Friday, February 6, 2009

No time to waste?

If you have made very many major purchases in your life - or if you have just spent more than a few minutes on the phone with a telemarketer - then you have probably copped on to the fact that, when the salesman tells you that you have to commit to the purchase right this minute or else, then it's probably a good idea to take a breath and refuse to be pressured.

And, if you do give in and go along with the salesman about closing the deal right this minute and then he says, oh, by the way, could you make the check out to "cash," well, then the warning bells should really go off.

George W. Bush's Treasury secretary Henry Paulson sounded like one of those high-pressure used car salesmen back in October when he went on all the Sunday interview shows to tell the country that something really, really bad would happen if he didn't get an $700 billion to use as he pleased right away. And most congressmen, as well as the two presidential candidates, fell right in line.

Now we learn that Paulson used $254 million of that money to buy equity in companies that, at the time, was worth only $176 billion, according to a Congressional oversight panel. It would be nice to find this news surprising, but it just goes to show what many of us already know well. People just aren't nearly as careful with other people's money as they are with their own. And spending large sums of money in a panic is a good way to waste some or all of it.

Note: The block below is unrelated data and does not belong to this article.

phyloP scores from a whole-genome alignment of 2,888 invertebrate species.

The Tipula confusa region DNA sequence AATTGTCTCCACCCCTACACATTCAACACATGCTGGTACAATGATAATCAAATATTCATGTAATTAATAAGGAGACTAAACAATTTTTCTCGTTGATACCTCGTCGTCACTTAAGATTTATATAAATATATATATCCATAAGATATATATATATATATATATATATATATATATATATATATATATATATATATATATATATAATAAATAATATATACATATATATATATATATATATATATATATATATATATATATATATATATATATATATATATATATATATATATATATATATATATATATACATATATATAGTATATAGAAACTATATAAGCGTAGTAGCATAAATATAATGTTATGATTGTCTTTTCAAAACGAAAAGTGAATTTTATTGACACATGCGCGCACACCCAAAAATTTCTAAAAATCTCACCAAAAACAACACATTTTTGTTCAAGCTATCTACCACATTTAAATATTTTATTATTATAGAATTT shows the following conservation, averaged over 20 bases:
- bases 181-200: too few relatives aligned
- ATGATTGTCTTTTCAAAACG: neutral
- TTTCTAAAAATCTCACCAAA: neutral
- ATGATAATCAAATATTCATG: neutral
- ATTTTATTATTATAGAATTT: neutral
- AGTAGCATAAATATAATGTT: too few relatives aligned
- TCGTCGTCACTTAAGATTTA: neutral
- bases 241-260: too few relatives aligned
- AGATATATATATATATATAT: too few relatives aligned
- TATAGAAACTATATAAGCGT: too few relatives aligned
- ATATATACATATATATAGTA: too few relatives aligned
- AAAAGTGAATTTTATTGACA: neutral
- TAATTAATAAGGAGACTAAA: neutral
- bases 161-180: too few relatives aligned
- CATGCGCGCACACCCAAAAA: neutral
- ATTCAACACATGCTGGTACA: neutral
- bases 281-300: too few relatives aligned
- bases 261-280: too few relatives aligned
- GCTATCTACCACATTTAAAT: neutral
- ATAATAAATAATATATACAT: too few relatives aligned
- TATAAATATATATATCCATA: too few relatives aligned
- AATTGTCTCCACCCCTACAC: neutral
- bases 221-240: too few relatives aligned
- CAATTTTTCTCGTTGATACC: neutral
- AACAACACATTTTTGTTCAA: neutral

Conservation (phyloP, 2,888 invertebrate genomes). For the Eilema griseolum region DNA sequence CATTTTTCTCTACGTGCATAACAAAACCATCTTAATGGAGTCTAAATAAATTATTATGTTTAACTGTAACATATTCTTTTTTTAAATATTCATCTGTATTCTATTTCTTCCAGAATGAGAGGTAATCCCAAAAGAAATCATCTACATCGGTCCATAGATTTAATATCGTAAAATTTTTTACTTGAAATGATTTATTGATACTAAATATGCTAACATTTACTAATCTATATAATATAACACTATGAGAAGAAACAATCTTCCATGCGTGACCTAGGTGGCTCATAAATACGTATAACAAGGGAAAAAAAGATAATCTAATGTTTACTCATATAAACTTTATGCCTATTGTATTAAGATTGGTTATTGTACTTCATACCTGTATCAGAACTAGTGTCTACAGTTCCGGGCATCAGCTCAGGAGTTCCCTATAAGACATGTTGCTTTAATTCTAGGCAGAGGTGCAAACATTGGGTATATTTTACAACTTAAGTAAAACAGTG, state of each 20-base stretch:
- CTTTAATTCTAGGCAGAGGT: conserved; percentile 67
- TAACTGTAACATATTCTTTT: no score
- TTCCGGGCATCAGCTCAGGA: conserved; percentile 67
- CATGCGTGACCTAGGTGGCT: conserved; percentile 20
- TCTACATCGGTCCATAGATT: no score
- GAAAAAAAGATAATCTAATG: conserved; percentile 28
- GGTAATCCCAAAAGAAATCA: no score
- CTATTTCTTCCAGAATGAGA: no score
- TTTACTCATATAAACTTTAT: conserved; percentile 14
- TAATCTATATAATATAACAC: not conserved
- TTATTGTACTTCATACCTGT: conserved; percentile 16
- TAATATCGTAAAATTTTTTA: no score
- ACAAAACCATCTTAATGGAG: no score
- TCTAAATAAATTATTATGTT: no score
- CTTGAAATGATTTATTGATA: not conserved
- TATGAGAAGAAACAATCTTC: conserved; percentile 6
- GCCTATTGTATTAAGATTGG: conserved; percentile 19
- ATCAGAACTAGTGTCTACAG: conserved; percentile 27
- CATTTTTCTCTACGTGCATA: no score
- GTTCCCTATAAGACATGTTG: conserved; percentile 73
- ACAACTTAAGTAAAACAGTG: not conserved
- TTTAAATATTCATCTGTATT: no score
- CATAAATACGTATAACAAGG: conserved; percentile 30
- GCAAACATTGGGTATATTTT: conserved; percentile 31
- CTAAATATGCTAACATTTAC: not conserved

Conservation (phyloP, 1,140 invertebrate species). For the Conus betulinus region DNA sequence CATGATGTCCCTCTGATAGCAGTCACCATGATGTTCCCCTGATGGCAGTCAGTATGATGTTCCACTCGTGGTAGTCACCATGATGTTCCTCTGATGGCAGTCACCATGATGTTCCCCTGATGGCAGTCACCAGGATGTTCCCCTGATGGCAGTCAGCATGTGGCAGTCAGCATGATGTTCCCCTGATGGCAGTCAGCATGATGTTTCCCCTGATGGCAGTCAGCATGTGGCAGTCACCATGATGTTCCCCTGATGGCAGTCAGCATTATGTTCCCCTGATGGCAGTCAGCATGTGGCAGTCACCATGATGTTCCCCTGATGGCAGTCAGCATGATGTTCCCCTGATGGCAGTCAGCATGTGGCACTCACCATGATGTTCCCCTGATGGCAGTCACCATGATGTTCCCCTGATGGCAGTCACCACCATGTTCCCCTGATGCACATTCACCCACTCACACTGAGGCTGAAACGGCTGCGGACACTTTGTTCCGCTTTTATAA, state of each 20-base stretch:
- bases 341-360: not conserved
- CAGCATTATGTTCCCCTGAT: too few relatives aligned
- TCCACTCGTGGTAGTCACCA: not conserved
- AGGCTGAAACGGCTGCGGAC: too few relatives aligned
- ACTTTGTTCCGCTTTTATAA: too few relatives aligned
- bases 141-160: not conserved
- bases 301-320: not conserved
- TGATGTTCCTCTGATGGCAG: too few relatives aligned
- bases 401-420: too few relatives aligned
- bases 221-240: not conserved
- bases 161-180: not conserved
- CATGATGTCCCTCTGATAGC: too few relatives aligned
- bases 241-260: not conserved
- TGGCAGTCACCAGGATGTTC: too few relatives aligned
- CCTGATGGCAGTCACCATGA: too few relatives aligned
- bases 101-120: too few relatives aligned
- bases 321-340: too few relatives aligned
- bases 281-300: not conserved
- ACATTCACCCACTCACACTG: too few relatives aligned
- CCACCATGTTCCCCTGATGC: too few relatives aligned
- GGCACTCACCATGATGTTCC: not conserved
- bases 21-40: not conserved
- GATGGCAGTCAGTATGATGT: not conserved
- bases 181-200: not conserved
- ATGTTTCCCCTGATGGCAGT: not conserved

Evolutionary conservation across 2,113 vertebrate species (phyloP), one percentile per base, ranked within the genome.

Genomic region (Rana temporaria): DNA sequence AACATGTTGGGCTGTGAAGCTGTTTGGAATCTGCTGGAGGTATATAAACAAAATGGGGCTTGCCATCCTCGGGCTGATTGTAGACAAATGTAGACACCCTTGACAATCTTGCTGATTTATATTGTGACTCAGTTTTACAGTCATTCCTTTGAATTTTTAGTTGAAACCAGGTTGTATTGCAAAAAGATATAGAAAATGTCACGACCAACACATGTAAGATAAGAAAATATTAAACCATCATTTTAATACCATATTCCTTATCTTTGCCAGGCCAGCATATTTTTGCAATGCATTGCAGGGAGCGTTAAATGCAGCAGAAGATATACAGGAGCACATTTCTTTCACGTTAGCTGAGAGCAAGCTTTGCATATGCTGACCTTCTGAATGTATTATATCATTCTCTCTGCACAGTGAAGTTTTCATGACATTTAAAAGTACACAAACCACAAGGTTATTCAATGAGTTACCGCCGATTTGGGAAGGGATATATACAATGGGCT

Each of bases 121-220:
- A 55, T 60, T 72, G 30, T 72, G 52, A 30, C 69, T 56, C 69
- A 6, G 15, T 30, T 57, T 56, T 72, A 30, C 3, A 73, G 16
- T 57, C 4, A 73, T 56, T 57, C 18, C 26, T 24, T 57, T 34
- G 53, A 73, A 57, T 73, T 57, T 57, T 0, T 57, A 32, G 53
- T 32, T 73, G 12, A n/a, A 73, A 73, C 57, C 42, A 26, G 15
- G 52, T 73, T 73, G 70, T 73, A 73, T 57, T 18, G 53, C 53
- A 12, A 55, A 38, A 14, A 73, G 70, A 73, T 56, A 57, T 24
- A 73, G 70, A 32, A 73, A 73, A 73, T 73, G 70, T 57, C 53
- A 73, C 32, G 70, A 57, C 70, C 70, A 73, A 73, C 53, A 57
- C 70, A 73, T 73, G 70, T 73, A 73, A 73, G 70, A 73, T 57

Does this mean that I think that Congress should be doing nothing about the economic situation? Of course not. But the country needs to be careful about doing things in a panic. One bad sign: instead of getting those emails telling me how I can get rich by sending cash to someone in Nigeria, I have lately been getting emails telling me how I can get some of the stimulus money.

Unfortunately, President Obama has been adding to the atmosphere of panic, exhorting Congress members of both parties to get on board with the stimulus plan without delay, even while reasonable people keep finding major problems with it and public approval of the plan keeps dropping. I understand why the president is doing this. He knows well that if something this large isn't done quickly, it will drag out longer and longer and become more difficult to get passed. And he probably understands that perhaps the biggest benefit of a stimulus package is, more than its financial impact, its psychological effect, that it calms markets and investors and consumers because they are reassured that the government is doing something.

But Obama is spending way more energy on trying to get something passed than he seems to be on making sure that it's a good bill. It's as if he doesn't care what's actually in the bill, just as long as enough other people like it. And by being so forceful about how dire things are and how they will get worse if a bill isn't passed, he is actually increasing jitters rather than calming them.

The fact is that we are headed for a period of more economic pain whether a huge spending bill is passed or not. And the government's ability to affect the amount and duration of the pain exists more on the side of prolonging and deepening it, by doing the wrong thing, than on the side of being able to fix it sooner. So there is probably no harm in taking a bit more time to make sure that the bill is as good as it can be under the circumstances. But it would be easier if Obama were acting more as a leader rather than a facilitator.

When politicians get wildly impatient about passing this kind of legislation and about spending this much money, it makes me think that their biggest fear is that the economy might start improving without them.

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